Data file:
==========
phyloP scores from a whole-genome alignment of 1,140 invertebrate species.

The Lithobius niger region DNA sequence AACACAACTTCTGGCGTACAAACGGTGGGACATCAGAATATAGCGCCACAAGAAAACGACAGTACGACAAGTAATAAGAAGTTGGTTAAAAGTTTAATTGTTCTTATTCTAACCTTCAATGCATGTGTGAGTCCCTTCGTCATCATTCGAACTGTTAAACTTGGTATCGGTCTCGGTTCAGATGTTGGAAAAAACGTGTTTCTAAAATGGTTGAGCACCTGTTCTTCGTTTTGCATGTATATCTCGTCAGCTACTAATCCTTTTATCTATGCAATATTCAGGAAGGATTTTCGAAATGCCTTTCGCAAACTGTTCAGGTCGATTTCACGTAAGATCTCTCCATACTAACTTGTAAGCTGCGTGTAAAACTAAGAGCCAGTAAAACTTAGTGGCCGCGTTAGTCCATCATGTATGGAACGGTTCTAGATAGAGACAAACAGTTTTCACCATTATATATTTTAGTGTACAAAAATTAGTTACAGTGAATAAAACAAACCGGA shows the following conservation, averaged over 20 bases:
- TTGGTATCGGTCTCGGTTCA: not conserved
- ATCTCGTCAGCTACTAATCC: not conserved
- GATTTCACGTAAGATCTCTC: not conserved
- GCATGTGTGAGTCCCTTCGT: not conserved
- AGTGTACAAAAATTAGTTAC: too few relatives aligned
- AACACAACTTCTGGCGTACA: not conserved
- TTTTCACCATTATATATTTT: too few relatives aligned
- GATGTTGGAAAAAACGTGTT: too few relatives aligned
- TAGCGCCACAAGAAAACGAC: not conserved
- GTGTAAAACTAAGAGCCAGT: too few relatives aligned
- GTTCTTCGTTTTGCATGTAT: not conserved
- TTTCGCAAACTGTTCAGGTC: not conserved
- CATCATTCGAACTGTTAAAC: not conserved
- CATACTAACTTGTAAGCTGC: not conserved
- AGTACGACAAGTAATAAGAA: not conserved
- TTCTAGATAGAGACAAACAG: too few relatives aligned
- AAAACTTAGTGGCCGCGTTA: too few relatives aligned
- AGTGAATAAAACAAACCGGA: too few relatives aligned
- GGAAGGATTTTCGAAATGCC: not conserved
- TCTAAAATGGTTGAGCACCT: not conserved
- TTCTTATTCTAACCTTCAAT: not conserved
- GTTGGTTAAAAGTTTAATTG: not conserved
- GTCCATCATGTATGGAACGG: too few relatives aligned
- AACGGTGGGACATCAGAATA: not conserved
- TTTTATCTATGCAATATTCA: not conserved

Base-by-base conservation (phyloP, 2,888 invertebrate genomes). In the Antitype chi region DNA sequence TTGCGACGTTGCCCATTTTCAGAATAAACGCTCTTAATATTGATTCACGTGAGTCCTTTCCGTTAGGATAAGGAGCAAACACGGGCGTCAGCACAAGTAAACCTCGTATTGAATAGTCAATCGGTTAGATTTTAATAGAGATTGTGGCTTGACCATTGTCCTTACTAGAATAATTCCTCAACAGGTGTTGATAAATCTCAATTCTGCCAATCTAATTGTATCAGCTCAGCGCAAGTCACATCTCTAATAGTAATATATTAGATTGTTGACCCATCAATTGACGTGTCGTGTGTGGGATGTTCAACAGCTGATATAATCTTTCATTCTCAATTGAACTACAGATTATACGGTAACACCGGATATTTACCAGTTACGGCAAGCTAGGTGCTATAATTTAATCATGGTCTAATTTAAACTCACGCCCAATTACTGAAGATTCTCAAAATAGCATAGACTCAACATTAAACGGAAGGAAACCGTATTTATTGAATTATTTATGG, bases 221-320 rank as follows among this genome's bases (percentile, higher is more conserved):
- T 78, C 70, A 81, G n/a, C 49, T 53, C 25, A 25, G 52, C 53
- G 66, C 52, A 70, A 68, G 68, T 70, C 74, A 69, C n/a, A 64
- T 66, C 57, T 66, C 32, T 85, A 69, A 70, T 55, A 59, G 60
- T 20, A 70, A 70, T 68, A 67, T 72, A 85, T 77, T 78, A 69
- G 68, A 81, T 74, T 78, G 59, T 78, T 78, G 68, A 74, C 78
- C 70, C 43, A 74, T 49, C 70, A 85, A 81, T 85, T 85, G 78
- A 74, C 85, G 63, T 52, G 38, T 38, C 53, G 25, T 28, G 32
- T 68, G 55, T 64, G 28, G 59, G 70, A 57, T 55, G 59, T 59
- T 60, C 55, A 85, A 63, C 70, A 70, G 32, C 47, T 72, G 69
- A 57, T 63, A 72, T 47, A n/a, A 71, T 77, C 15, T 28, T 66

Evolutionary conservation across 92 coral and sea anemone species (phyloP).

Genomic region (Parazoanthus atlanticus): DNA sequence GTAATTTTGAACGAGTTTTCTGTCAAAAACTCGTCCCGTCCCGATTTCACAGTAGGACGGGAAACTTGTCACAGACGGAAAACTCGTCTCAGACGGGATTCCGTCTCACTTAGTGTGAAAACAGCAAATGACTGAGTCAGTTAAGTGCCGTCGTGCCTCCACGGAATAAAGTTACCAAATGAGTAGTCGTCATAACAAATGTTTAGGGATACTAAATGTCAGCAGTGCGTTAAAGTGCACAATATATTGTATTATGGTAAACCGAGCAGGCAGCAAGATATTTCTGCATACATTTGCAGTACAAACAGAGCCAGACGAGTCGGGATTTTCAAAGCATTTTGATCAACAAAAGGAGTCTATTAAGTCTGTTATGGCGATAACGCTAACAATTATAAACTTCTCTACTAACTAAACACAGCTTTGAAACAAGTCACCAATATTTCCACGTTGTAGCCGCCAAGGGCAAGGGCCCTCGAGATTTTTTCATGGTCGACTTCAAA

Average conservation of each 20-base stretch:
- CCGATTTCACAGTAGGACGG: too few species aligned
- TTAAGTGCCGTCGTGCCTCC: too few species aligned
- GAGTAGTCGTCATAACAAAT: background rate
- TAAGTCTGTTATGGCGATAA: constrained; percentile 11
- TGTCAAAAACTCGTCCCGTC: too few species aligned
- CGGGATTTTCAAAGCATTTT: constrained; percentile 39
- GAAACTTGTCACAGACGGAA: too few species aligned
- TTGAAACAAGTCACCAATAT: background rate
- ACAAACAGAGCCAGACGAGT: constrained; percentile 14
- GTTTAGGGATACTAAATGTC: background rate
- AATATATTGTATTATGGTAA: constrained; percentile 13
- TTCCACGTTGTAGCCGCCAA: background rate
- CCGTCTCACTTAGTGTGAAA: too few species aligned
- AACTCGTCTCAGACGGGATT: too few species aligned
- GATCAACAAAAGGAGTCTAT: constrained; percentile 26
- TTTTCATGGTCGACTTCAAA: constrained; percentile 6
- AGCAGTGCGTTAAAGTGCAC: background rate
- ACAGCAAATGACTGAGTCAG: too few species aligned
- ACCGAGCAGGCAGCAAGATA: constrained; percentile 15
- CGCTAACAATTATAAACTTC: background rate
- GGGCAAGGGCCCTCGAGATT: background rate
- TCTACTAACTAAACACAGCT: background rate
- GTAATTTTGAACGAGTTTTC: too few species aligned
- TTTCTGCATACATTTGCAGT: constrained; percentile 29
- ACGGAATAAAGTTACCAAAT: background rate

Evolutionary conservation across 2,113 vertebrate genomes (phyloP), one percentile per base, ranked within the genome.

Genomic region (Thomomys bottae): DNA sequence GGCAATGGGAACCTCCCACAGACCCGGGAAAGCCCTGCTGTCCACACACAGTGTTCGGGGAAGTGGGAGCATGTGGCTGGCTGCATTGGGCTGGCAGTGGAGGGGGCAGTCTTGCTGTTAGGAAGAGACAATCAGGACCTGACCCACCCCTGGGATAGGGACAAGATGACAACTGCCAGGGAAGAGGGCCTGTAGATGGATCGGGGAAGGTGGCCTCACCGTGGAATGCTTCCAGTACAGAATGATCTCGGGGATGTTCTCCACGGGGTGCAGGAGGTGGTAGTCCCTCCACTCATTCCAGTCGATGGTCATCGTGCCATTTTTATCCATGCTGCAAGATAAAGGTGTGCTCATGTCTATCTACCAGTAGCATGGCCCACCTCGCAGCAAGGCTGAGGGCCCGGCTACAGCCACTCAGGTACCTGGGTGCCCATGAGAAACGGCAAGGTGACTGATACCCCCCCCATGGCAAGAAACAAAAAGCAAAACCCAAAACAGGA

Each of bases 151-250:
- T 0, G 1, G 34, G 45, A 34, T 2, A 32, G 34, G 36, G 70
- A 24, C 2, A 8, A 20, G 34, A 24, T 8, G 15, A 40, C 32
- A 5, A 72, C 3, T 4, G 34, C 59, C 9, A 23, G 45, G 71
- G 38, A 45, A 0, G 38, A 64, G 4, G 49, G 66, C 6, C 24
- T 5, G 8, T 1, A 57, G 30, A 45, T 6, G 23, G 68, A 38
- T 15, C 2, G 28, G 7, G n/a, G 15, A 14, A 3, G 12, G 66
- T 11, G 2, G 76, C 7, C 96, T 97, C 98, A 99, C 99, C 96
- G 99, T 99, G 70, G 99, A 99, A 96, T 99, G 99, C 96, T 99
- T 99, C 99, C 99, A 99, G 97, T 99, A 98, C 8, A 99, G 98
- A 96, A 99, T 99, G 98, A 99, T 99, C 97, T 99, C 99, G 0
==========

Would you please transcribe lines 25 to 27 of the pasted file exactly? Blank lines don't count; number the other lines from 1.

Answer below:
- GTCCATCATGTATGGAACGG: too few relatives aligned
- AACGGTGGGACATCAGAATA: not conserved
- TTTTATCTATGCAATATTCA: not conserved